Jungle House plant store aims to combat winter blues

photo by: Kathy Hanks

Rachel Guffey shows off a rare variegated Monstera deliciosa at the Jungle House, 924 Delaware St., on Friday, Jan. 4, 2019.

On dark winter days, Rachel Guffey always feels better when she is nurturing houseplants.

“I get awful seasonal depression, and plants bring life back into the house,” she said.

However, when the number of plants in their home soared into the hundreds, she and her husband, Jhami Guffey, decided to open Jungle House at 924 Delaware St.

First, they tested the water in August, with a pop-up plant sale at Wonder Fair, 841 Massachusetts St., where Jhami is employed.

“I was unloading the car at 3 p.m.; the sale didn’t start until 5 p.m., and people were taking plants out of my hands,” Rachel said.

They sold all the plants they had brought except for two air plants, and they quickly realized they should have brought more.

“It exceeded our expectations,” Rachel said. “It showed us the people of Lawrence were very much interested in houseplants.”

Rachel worked as a hairstylist and baked treats for her family business, Lucky Dog Outfitters, but the sale made them realize that they should open a plant store.

They searched around town and learned that Louis Wigen-Toccalino, the owner of Decade, a coffee shop at 920 Delaware St., had an adjoining building for rent. It would work because of windows on the south side.

Jungle House opened for business on Nov. 9, just in time for holiday shopping. Business has been thriving much like the plants that fill the room. There is a large garage door on the north side and in the spring Rachel plans to open it and take the plants outdoors.

“We’ll also have herbs and microgreens and sprouts,” she said.

For now, stepping into the store is like walking into a jungle, with huge split-leaf philodendrons, fiddle leaf figs and sansevierias alongside a mob of Pilea peperomioides, also known as Chinese money plants.

“They are also known as friendship plants because so many cuttings come from one plant,” Rachel said. As she talks she prunes the old leaves off the plants like a mother sprucing up a child.

Several humidifiers spray moisture into the air, as light streams through the south windows. More than anything, she said, plants like humidity.

It was Rachel’s grandmother who taught her about growing philodendrons. But it was a lesson she failed because she always overwatered.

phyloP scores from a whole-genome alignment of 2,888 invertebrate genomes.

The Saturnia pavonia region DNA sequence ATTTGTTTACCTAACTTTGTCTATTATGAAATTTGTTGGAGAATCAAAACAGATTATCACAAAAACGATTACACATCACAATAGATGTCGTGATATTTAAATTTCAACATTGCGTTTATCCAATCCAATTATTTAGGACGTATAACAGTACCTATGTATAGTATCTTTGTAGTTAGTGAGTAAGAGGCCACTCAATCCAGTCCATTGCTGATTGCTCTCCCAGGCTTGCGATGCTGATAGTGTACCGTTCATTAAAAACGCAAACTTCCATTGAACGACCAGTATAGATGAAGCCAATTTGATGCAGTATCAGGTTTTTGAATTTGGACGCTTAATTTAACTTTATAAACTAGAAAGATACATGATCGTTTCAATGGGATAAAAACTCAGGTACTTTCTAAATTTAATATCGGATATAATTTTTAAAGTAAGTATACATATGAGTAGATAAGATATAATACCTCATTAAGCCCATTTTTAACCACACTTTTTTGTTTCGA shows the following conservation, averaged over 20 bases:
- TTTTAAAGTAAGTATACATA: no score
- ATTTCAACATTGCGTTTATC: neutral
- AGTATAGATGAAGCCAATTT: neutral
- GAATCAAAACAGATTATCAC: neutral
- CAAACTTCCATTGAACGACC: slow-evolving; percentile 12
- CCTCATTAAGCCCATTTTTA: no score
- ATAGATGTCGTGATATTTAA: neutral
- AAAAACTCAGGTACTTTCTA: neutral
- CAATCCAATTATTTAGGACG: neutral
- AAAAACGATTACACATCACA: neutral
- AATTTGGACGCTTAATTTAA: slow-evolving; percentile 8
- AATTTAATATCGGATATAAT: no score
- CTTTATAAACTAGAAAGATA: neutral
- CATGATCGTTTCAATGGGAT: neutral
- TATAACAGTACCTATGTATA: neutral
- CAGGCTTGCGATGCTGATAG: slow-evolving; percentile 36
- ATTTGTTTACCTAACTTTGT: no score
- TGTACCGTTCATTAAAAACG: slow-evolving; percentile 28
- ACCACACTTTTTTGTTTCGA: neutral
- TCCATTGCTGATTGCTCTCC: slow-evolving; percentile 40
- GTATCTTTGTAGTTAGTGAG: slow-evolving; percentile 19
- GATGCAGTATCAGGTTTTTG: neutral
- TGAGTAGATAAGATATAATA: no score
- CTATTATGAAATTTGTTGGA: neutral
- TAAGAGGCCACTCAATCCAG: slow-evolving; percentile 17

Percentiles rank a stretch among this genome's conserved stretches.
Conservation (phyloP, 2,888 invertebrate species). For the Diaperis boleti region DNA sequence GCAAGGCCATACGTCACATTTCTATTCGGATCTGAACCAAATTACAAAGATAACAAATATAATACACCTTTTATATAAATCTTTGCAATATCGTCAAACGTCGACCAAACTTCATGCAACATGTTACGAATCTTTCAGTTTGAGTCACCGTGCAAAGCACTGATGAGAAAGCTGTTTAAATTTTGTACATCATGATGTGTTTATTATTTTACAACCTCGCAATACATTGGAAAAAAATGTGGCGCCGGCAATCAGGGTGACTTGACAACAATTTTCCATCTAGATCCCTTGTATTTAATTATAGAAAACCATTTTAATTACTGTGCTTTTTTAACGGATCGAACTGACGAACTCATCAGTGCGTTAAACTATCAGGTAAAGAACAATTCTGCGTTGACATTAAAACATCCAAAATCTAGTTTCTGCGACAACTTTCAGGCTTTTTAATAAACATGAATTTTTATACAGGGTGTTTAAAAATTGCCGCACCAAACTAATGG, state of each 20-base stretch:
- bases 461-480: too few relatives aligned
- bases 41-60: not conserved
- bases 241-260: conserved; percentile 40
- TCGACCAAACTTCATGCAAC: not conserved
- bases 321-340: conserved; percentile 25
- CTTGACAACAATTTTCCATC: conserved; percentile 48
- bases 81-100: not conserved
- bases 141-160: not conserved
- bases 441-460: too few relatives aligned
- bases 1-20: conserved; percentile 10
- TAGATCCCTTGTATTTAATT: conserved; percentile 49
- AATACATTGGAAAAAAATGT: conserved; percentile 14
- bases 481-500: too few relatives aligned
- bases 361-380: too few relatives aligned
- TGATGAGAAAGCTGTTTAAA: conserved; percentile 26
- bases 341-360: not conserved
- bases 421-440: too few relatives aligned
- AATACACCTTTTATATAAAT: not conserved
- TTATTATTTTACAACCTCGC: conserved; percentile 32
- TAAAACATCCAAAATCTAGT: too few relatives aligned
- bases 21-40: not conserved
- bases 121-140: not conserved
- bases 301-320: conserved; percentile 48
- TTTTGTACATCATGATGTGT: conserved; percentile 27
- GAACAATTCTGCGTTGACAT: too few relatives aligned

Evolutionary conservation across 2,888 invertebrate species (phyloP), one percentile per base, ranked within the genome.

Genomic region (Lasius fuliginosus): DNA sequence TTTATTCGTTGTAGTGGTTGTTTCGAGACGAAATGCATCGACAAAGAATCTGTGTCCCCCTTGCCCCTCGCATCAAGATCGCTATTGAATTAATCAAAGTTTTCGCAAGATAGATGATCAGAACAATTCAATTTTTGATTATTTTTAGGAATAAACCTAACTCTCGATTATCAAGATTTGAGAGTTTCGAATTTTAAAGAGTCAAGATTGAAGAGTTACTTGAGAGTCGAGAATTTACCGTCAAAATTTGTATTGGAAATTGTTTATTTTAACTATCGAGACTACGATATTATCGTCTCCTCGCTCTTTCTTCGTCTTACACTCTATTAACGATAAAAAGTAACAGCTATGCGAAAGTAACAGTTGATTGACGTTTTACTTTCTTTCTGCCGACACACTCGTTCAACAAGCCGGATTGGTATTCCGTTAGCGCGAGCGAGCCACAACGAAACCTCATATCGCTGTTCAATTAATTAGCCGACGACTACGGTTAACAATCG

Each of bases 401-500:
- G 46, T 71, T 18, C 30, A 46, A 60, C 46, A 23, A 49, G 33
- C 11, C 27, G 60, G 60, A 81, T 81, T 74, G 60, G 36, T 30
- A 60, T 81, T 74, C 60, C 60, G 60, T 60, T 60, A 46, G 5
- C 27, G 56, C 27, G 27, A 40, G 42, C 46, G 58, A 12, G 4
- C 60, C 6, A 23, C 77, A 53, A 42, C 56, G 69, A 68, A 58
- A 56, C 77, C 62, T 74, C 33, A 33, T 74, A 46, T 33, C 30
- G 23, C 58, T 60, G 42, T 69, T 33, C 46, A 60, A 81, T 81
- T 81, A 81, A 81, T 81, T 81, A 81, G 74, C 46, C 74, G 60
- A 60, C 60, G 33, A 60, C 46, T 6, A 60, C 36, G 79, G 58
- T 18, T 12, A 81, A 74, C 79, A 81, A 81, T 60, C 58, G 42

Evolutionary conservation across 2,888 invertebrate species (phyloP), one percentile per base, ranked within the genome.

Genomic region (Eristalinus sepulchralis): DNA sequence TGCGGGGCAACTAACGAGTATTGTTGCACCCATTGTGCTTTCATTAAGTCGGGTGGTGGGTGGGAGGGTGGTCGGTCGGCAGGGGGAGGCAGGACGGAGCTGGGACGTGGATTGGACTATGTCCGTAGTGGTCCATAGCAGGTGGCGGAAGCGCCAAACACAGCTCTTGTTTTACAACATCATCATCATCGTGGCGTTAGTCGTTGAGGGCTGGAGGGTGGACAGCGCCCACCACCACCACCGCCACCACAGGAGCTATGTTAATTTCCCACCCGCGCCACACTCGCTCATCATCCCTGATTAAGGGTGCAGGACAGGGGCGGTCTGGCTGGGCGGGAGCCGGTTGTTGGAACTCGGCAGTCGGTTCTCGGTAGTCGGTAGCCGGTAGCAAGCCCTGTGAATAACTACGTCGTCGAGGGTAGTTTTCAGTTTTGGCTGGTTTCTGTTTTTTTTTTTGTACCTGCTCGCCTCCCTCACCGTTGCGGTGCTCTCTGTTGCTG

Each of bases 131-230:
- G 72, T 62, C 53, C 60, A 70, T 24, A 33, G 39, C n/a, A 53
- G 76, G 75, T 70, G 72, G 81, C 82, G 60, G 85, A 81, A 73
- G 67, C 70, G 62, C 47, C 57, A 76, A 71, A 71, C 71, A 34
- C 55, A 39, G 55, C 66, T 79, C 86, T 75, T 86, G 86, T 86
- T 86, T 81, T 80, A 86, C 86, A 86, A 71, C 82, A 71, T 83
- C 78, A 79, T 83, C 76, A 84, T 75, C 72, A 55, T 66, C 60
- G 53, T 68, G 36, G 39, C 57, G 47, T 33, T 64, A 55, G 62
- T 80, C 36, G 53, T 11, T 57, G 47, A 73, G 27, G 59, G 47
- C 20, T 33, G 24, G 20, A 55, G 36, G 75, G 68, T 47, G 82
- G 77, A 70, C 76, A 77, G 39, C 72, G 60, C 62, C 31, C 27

photo by: Kathy Hanks

While her grandmother tried to teach her about plant care, it took years before Rachel Guffey learned to balance caring for and ignoring plants. Suddenly she was growing a vibrant pothos, like the plant she is pointing to in the Jungle House on Friday, Jan. 4, 2019.

“In 2015 I learned to balance caring for and ignoring plants,” she said. And suddenly she was growing a vibrant pothos.

In the store, she shows off a very rare variegated Monstera deliciosa, unique moss balls, harvested in the bottom of lakes in China, plus a new hybrid sansevieria Omake with tube-shaped leaves.

photo by: Kathy Hanks

The Jungle House, 924 Delaware St., opened Nov. 9. The shop is filled with everything from large houseplants to small succulents that fit on windowsills.

Except for what she learned from her grandmother, Rachel is self-educated on most houseplants, learning much online from Instagram.

Along with plants they sell grow lights, locally made pottery and other plant accessories. They will also repot plants for people and make house visits to discuss troubled plants. On Valentine’s Day, they plan to deliver orders. Currently, Jungle House is open from 10 a.m. to 6 p.m. Thursday, Friday and Saturday and from 10 a.m. to 4 p.m. Sunday.

After business hours, the store can be rented. Plus, in the spring they will offer workshops on growing houseplants.

For Rachel, it’s hard to put into words how growing houseplants has been therapy for altering her moods, but it’s definitely something she feels.

“It’s a connection between the earth and the dirt and your hands in the soil and seeing the plants flourish,” she said.


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